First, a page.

Nigerian authorities believed that Shekau was killed in 2009 during clashes between security forces and Boko Haram until July 2010, when Shekau appeared in a video claiming leadership of the group. He has subsequently been reported dead with regularity, and is thought to use body doubles. In March 2015, Shekau pledged allegiance to ISIL leader Abu Bakr al-Baghadi. Shekau is not a Salafi. He has been described as possessing a photographic memory.
While he was respected as a leader in the beginning, by 2011 Shekau had begun to display signs of religious extremism. He received a letter from al-Qaeda in the Islamic Maghreb giving him advice but he did not heed it. As a result of his erratic leadership, in 2012 a faction of the group broke off to form Jamaat Ansar al-Muslimin fi Bilād as-Sudan (Ansaru). This faction included his military commander Abu Muhammad al-Bauchawi, and religious advisor Sheikh Abu Osama al-Ansari Muhammad Awal al-Gombawi. Despite this, many soldiers and commanders stayed with Shekau, including military commanders Abu Sa'ad al-Bamawi and Muhammad Salafi. With his group mostly intact, Shekau engaged in conflict with Ansaru, killing their leader Abu Osama al-Ansari. As a result of this, and other arrests of Ansaru leaders by the Nigerian government, Ansaru did not pose a further threat to Shekau's leadership of the jihadi movement in Nigeria, and the group became defunct by 2015.
Following on from this, Shekau's soldiers were undisciplined and abused the population, resulting in the establishment of civilian militias such as the Civilian Joint Task Force to fight them. Shekau, increasingly falling into extremism, began to kill his own religious advisors, including Sheikh Abd al-Malek al-Ansari al-Kadunawi and Abu al-Abbas al-Bankiwani.
In June 2012 the United States Department of State designated Shekau as a terrorist and effectively froze his assets in the United States. Since June 2013, the Department has had a standing reward of US$7 million for information leading to Shekau's capture through its Rewards for Justice program. In addition, the Nigerian army has offered a ₦50 million reward (approximately US$300,000) for Shekau.
In videos Shekau posted online, he boasted often about his invincibility; mocked various armies; and stated that he "cannot be stopped" and "cannot die except by the will of Allah". He has also boasted of being in possession of armoured tanks and other combat vehicles. His online videos frequently depict anti-American rhetoric, and he has made multiple threats to attack the U.S.
In one prominent incident, he took credit for the kidnapping of over 200 school girls in April 2014. Shekau also announced that the kidnapped girls have been converted to Islam. He has claimed to be waging a jihad against Christianity.
With the rise of the Islamic State in Iraq and Syria during 2014 and 2015, Shekau faced pressure from his commanders and soldiers to pledge his allegiance to IS leader Abu Bakr al-Baghdadi. A history of the group says that Shekau "was compelled to give allegiance, and that was through a coming together of the military commanders, and after he became convinced that the matter was about to go out of his hand, and that his throne would be shaken and emptied of him if he did not give allegiance". It appears that Shekau was reluctant to pledge allegiance because he feared being replaced as leader by Islamic State, once they discovered his extremism. Indeed, Shekau had previously killed many of his own soldiers who had asked him to give allegiance, such as Abu Anisa Ali al-Gombawi, Malim Omar, Mujahid Abu Hanifa, Hadhiq Kaka al-Hajj and Mustafa al-Chadi (killed variously in May/November 2014). On 7 March 2015, Shekau pledged allegiance to Abu Bakr al-Baghdadi against his will.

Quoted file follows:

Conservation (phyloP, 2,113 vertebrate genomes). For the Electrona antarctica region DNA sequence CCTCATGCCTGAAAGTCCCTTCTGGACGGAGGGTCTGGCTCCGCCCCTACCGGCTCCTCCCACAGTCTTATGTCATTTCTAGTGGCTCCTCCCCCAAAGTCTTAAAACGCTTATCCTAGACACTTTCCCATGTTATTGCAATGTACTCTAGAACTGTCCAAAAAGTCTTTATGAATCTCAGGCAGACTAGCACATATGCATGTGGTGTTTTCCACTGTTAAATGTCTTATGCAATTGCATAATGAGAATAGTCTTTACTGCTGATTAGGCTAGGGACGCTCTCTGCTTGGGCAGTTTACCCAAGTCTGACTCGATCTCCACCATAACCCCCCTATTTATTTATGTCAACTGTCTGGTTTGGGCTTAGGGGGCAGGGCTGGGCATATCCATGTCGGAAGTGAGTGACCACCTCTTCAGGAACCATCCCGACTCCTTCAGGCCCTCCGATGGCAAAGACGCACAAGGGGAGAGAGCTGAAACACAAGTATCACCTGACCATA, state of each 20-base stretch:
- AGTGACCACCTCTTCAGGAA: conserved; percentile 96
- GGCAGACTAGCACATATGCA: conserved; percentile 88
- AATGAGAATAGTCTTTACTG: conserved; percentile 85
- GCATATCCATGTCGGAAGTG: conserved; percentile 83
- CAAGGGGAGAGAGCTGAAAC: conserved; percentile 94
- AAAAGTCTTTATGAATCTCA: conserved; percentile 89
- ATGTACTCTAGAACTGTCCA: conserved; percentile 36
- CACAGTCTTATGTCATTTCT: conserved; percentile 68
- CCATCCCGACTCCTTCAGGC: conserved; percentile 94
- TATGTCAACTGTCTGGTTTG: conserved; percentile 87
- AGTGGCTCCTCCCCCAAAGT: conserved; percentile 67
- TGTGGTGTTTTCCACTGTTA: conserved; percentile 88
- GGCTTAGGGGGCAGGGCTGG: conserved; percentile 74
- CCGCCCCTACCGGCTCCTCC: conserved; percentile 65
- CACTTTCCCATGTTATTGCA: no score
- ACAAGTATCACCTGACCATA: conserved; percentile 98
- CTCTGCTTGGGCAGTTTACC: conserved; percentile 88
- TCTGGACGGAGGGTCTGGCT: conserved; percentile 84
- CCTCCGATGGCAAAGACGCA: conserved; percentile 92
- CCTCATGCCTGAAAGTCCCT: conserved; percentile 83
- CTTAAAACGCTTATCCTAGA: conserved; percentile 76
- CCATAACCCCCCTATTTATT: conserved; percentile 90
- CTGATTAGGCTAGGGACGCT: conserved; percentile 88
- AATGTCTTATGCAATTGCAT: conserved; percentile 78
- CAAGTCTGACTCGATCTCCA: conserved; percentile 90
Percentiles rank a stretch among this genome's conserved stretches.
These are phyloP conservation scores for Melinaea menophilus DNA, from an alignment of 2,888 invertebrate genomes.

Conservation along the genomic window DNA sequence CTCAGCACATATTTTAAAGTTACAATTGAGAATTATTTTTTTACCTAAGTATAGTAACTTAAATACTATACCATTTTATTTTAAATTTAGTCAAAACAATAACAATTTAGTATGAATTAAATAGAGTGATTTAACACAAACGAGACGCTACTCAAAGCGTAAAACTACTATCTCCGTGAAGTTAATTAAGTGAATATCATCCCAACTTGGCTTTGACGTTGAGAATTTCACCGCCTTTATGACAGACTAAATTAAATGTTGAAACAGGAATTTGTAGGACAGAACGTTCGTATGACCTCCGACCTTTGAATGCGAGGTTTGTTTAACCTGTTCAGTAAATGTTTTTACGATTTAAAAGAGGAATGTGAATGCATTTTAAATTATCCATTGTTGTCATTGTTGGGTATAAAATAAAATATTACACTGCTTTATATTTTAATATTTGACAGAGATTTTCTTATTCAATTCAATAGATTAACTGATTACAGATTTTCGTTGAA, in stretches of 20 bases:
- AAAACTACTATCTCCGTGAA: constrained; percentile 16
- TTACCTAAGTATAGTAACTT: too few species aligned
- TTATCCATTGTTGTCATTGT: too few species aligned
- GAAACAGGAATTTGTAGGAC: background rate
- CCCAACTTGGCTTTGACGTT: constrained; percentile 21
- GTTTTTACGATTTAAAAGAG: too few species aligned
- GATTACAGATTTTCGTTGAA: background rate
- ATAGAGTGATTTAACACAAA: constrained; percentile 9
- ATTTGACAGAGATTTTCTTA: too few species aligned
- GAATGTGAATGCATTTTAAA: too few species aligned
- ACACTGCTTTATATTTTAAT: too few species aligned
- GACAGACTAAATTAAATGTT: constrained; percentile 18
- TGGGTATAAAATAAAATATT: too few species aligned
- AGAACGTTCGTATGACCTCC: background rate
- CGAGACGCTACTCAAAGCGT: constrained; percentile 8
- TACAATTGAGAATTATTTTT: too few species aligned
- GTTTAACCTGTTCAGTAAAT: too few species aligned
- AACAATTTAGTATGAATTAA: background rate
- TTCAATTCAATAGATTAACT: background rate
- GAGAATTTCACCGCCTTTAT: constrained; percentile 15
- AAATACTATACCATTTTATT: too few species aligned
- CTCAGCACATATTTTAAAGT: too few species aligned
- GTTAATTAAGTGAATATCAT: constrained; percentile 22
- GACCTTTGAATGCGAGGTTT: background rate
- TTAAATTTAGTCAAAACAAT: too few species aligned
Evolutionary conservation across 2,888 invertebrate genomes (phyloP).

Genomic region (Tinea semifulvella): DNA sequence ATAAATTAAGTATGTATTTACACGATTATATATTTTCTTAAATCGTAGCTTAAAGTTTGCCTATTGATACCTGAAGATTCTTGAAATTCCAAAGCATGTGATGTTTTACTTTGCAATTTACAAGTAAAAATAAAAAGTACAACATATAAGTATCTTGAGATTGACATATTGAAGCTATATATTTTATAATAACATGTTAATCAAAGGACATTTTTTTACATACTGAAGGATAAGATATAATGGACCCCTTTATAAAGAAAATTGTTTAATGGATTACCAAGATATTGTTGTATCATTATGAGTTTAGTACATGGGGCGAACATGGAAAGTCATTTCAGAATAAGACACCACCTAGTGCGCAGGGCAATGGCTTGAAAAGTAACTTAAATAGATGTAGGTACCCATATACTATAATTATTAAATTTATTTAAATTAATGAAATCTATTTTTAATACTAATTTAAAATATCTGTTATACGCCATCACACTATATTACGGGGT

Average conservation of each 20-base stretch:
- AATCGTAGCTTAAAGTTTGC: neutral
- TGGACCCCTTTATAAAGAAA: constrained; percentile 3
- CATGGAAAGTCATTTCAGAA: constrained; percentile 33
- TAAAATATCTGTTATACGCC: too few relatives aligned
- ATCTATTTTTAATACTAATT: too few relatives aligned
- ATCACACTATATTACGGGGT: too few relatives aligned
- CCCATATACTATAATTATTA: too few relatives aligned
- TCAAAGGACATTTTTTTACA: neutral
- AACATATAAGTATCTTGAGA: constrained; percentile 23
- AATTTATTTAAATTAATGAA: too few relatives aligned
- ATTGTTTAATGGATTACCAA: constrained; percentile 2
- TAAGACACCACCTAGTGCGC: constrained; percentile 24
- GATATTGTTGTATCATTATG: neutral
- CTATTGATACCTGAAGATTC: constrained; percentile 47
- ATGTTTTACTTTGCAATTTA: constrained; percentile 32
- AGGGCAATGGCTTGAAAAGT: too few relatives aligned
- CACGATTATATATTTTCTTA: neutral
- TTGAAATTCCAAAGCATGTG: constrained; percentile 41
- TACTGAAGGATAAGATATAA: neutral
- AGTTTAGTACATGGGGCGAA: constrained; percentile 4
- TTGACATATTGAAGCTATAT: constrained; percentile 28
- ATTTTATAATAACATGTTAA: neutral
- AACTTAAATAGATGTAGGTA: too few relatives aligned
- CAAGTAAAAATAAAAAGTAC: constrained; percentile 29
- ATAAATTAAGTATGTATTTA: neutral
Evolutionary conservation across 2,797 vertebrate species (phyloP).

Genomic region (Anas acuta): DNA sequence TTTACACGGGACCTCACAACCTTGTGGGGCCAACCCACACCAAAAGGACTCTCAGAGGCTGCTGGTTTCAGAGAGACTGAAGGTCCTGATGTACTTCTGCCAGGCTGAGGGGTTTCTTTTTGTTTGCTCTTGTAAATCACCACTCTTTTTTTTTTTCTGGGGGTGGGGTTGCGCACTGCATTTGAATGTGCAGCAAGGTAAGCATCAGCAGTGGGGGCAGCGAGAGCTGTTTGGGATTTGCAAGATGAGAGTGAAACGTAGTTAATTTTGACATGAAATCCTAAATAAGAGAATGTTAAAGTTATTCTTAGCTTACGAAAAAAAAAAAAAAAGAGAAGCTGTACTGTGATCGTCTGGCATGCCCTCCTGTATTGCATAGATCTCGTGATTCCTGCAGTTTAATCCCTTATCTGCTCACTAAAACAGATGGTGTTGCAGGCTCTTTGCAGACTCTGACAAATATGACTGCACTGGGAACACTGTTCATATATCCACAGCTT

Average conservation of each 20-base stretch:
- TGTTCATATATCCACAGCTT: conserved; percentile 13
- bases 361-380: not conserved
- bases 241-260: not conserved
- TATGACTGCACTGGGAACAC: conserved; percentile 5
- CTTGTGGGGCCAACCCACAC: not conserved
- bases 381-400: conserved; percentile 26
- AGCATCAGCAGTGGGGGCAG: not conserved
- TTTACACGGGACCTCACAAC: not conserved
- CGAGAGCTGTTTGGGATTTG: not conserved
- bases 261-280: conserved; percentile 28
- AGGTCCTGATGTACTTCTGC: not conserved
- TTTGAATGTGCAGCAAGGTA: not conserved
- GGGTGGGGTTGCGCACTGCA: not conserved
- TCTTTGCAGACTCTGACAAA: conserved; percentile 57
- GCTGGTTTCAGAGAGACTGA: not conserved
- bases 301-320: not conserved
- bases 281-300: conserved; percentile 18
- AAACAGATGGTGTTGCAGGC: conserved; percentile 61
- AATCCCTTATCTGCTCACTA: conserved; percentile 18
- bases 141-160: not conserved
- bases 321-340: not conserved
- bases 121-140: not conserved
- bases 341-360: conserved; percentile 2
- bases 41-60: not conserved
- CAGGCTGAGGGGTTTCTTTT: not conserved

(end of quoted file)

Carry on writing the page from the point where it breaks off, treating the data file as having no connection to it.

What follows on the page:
Due to the continuation of Shekau's extremism, in declaring takfir on the Muslims and killing them, in August 2016, ISIL appointed Abu Musab al-Barnawi as the leader of the group in place of Shekau. Shekau refused to recognise Barnawi's authority and split off part of the group under its original name of Jamaat Ahlus Sunnah li Dawah wal Jihad, while Barnawi lead the Islamic State's West African province. While Shekau continues to lead his group, he has only 1,500 soldiers, whereas Barnawi has 3,500. Shekau has been widely denounced as following the ideology of the Khawarij by the Islamic State and West Africa province in Nigeria.
Following the split, many clashes occurred between Shekau and Barnawi's soldiers throughout the month of August and the following months. On 12 September 2016, 30 of Shekau's soldiers were killed and 40 captured by IS-West Africa. In October 2016, Shekau's soldiers attacked the Karino area south of Lake Chad with 350 men seizing the village of Tunubuma. Then Barnawi's soldiers counter-attacked, killing more than 75, including the leader Muhammad Bakr.